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FAQs | Human Resources

Recruiting With Equity as a Salary Substitute

Q1: How do you recruit, manage and retain high performance employees, especially when compensation will be primarily equity in the company?
[Ben Cruz,]

  • I think there are several things that you must consider when you are trying to staff a company based on your plan. You must first understand that, though you are offering equity in what you hope to be a very profitable company, at the moment the value of that equity is probably nil. It is difficult for anyone who is not wealthy to leave a job with a comfortable salary to sign on with your vision, and no visible means of support. This does not mean that they won't, however, they may be looking to work under terms a little different than the ones you've envisioned.

    Regardless of how you recruit, you must be prepared for the woes of doing business with no capital. Until you get financing, don't expect these people to work for you full time. Many of the positions you are trying to fill will be taken by people who have probably not had time or inclination to build substantial savings. What you can expect, however, is to get some very dedicated part-time personnel who will spend their off hours with you working toward your collective vision.

    This can be frustrating, too. While you’re talking the talk all day, your partners/staff are working somewhere else. Nights and weekends become your collaboration times. Remember too, that this will be very frustrating for those whom you recruit as well. Be patient with them and they will perform for you.

    Whatever you do, put employment agreements together when you hire. Spell out exactly what compensation they will get now and what they will get after financing as well as equity shares, bonuses, and benefits. You will need these for both funding due diligence or should something go awry in the relationship.
    [David J. Simonetti,]

  • Even if someone shares in your vision, he/she may be unable to accept a strictly equity compensation structure on a full time basis.

    As suggested at a recent Nite Owl meeting, make contingent employment offers, with the terms of the offer dependent upon some event -- obtaining funding, landing a contract, etc. When that event occurs and the cash flow begins, you can pay the cash salaries required to get the top people on board full time.
    [Steve Fleckenstein, Morino Institute]

  • Your best prospects will probably fit the following profile:
    • there is another income in the family, providing some measure of financial security
    • the significant other/spouse endorses and supports taking the risk of a start-up venture
    • the prospect believes strongly in the concept and supports your vision and has a passion for the work

    Prepare a list of interview questions to help you and the prospect assess the level of commitment. How many hours can they commit to per week? For how long a period? What is their expectation in terms of compensation? What skills sets will they bring to this endeavor? Are there opportunities to learn new skills that will serve as some compensation?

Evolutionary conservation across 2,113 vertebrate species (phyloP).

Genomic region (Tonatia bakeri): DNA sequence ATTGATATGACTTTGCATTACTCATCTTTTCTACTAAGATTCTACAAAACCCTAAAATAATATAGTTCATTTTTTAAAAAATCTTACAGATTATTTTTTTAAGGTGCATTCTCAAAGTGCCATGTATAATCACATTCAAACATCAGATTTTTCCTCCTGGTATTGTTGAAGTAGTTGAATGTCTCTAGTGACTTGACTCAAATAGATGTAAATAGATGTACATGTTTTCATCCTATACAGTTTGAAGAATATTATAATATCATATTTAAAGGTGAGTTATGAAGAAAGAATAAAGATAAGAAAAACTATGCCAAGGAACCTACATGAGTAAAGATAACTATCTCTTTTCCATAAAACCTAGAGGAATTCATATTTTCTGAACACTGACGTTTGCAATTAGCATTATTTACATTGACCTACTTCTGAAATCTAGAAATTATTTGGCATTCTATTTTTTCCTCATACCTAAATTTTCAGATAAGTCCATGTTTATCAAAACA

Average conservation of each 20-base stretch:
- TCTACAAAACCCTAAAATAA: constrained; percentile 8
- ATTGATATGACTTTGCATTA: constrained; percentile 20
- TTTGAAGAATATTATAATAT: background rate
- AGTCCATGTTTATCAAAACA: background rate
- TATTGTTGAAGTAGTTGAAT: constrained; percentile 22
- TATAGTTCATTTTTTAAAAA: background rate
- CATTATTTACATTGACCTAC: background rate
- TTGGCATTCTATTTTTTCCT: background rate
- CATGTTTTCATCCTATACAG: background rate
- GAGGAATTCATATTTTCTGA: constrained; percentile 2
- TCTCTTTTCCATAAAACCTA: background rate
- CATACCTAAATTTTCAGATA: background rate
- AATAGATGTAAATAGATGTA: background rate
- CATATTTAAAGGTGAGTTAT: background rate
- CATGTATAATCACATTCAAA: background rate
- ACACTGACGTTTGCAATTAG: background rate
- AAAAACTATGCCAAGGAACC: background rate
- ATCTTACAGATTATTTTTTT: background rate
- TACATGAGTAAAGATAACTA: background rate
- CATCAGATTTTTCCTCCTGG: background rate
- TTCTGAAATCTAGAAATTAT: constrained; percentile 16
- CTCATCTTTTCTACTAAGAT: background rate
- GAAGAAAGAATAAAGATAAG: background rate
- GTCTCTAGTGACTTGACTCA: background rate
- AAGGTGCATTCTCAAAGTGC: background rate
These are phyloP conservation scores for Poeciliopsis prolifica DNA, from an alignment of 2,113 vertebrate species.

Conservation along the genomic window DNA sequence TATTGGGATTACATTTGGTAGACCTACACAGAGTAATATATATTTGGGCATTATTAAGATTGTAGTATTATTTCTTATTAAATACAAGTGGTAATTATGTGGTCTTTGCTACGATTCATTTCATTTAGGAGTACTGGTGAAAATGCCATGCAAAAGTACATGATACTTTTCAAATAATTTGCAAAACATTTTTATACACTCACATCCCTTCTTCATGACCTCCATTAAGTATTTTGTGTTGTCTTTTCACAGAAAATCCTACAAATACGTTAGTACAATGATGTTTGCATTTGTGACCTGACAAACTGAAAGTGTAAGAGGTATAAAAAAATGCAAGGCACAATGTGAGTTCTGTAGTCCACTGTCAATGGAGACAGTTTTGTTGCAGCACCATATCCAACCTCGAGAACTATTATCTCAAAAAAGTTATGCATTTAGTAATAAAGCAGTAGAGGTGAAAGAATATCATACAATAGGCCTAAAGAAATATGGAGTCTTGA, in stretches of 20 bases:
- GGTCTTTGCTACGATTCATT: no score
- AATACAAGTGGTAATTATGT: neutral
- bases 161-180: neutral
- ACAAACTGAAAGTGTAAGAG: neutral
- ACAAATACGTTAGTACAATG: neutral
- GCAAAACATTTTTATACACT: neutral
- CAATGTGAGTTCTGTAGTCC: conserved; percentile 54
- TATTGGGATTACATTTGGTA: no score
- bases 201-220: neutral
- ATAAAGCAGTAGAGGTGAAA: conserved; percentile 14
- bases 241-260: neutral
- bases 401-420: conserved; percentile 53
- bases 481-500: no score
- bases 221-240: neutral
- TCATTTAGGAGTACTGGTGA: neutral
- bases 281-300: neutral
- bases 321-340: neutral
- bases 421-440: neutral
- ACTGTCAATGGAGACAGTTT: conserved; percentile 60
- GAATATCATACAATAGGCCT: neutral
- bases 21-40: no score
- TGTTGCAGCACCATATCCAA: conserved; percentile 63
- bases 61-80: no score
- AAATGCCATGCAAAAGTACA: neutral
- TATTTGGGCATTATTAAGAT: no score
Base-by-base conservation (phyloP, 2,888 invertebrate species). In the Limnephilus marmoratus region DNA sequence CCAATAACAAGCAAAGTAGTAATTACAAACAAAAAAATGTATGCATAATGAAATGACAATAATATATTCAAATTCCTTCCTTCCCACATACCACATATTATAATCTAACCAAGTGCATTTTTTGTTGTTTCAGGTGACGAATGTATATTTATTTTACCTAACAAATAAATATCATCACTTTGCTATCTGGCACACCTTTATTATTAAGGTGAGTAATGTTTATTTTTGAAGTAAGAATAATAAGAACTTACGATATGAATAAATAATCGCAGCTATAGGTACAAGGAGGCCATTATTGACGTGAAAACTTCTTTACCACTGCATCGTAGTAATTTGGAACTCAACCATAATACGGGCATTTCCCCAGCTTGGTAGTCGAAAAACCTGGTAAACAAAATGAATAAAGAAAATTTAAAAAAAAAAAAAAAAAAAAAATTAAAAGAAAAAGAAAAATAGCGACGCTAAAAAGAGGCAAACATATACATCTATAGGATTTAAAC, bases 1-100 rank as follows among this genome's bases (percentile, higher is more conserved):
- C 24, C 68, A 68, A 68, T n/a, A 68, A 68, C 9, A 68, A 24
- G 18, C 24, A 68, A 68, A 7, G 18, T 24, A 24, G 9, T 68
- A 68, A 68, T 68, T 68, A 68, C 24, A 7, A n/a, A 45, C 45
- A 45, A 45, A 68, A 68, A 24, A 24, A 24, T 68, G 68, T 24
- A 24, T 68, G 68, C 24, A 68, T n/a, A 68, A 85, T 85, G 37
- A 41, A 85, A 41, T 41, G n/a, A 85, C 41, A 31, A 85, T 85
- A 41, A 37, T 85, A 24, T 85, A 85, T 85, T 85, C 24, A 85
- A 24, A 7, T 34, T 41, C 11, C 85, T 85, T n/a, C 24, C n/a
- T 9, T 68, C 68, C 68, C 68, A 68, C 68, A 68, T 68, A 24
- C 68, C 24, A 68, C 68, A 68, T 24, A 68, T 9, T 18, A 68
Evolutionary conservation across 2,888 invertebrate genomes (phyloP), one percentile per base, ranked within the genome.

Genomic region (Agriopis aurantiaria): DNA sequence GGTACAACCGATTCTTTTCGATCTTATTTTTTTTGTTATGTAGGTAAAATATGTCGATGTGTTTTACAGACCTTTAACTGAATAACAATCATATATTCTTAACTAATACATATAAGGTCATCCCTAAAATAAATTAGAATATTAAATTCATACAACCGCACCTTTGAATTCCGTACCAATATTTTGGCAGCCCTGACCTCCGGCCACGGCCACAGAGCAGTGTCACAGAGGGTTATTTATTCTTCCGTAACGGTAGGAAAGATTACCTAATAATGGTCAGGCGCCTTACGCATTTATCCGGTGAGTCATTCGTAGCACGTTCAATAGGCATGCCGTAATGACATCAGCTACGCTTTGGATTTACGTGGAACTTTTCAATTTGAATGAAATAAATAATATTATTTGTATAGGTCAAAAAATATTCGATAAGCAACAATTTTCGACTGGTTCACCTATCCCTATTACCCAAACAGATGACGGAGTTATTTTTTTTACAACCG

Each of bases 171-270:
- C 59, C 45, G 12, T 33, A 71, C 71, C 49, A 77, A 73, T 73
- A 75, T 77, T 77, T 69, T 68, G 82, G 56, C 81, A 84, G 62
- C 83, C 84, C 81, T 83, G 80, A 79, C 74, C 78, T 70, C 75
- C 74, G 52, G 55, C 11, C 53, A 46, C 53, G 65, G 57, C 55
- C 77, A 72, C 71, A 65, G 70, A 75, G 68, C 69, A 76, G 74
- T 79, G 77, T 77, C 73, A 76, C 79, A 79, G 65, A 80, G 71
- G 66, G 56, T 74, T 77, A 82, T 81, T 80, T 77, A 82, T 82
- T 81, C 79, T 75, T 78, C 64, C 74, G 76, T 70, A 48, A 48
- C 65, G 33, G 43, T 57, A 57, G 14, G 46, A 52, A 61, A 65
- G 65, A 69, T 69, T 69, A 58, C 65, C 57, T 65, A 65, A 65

The three biggest problem areas I experienced as a team member of three start-ups were: poor communications about expectations; disagreement about compensation; and a timeline that was woefully underestimated.

    I think there are people out there like me who are willing to work with you to realize your dream, however I agree that you must be realistic about the financial and time commitments they will be able to make.

Q2: Can headhunters help find entrepreneurs who are mostly equity compensated? If so, how are the headhunters compensated?
[Ben Cruz,]

  • Networking is the best, I think. If you can get out and meet people in person and find out what others know about them at the same time, I think you have the greatest chance in successful recruiting. I don't think executive search firms will help as their compensation is usually based on the compensation that their client gets or an up front payment from you.
    [David J. Simonetti,]
  • I work as a technical recruiter (aka Headhunter) for a staffing agency with offices in the DC area. I am working with a few small startup companies to find people for their organizations. My experience has been that it is almost impossible to find people who will give up their day job to work strictly for equity. On the other hand, there are people out their who want to hear about startup opportunities and are willing to devote non-work hours to building a new venture. I find these people through networking for other established clients. I meet all local candidates for a face-to-face interview. One of the questions I routinely is "are you open to startup companies." If the candidate is open, then we explore those opportunities.

    Most of the companies I am involved with have some sort of revenue stream going before they get us involved, even if they haven't had a round of financing yet. In other words, they are paying salaries, even if they are lower than market. I get paid a commission based on these starting salaries. I haven't had a company offer me or my firm equity for finding them people. But that's an interesting concept.

Q3: Do ads in the employment classifieds work?
[Ben Cruz,]

  • I think there are many good ways to find equity partners. Want ads, contrary to the opinions of many, do work sometimes. You must target the ad the type of people you are looking for...entrepreneurial types who are looking for a ground floor opportunity.
    [David J. Simonetti,]
  • Advertising in the paper is a waste of money. On-line recruiting is much more effective if you are looking for technically savvy individuals.
    [Bruce Gnatowski, Source Services]


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